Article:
Over the last 15 years, many South African universities have established Writing Centres as places to provide academic writing support to their students. The services offered are mostly free and voluntary and as such, there are no strict regulations regarding who should use them, and how often they should visit. Consequently, writing centres especially the newly established ones struggle to monitor the progress of the students they have helped once they have left the place, or even reach students in the places where they continue to write in order to offer additional support to students, which could positively influence their writing self-efficacy.
This design-based research case study reports on an intervention run by one such writing centre where social media, specifically Facebook due to its popularity among students, was explored as a technology that can be adopted to reach and offer help to students beyond the confines of its physical space.
The study adopted Social Cognitive Theory as its theoretical framework. Eight participants from a BTech class in the Public Relations programme were purposively selected and offered an immersive eight-week experience of blended mentoring by the researcher who is also a writing centre consultant. Qualitative data was collected before the intervention using individual semistructured interviews, and after the intervention using focus group discussions. Findings from the pre-study interviews revealed that participants were mainly concerned about the protection of their privacy if social media were to be adopted for academic purposes. They also revealed that participants mostly preferred seeking help from peers. Findings further revealed that participants based their choice to seek help from a non-peer mainly on emotional reasons - preferring to seek help mainly from people they perceived to inspire positive feelings in them.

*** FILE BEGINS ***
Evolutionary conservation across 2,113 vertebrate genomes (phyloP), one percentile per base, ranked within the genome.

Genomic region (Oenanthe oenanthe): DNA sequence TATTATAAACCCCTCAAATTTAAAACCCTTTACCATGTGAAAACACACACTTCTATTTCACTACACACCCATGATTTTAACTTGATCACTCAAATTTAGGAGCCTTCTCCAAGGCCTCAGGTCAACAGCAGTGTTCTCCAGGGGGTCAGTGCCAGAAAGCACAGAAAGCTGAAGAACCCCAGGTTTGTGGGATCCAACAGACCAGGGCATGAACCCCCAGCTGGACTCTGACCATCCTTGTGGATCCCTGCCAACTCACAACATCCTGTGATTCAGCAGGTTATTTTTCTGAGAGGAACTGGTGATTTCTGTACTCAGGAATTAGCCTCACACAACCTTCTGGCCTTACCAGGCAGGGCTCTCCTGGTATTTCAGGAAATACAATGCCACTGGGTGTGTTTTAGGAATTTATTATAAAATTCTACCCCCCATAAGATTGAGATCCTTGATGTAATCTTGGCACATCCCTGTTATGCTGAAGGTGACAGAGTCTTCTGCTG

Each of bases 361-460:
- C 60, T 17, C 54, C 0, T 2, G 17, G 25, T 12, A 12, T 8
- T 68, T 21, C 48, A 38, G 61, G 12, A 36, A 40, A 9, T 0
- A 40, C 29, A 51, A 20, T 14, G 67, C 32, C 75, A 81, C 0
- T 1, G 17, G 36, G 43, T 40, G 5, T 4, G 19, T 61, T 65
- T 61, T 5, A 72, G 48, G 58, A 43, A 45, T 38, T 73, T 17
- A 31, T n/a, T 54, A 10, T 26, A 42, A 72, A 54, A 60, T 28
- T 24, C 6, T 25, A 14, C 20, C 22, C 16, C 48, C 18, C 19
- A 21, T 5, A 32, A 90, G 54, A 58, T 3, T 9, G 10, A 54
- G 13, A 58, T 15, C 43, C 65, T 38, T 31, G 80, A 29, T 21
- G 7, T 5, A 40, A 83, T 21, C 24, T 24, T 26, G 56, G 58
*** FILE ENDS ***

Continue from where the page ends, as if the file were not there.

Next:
Post-study findings revealed a positive shift in the attitudes of participants. Firstly, they were satisfied with the security settings of a closed Facebook group especially that it guaranteed non-intrusion into their personal accounts. Secondly, the social presence of writing centre consultant on Facebook increased the number of visitations to the writing centre’s Facebook site, which also directly contributed to increased face-to-face visits with the writing consultant. Thirdly, using the Facebook wall to reflect on face-to-face consultations increased opportunities for vicarious learning experiences, and thus contributed to the overall increase in the participants’ writing self-efficacy for writing task on which they were mentored.
This study was undertaken by Khanyisile Ngodwana from the Walter Sisulu University in South Africa as part of her Master of Eduation degree at the University of Cape Town. The full study is available on: Experiences of Students Regarding the Use of Facebook for Mentoring: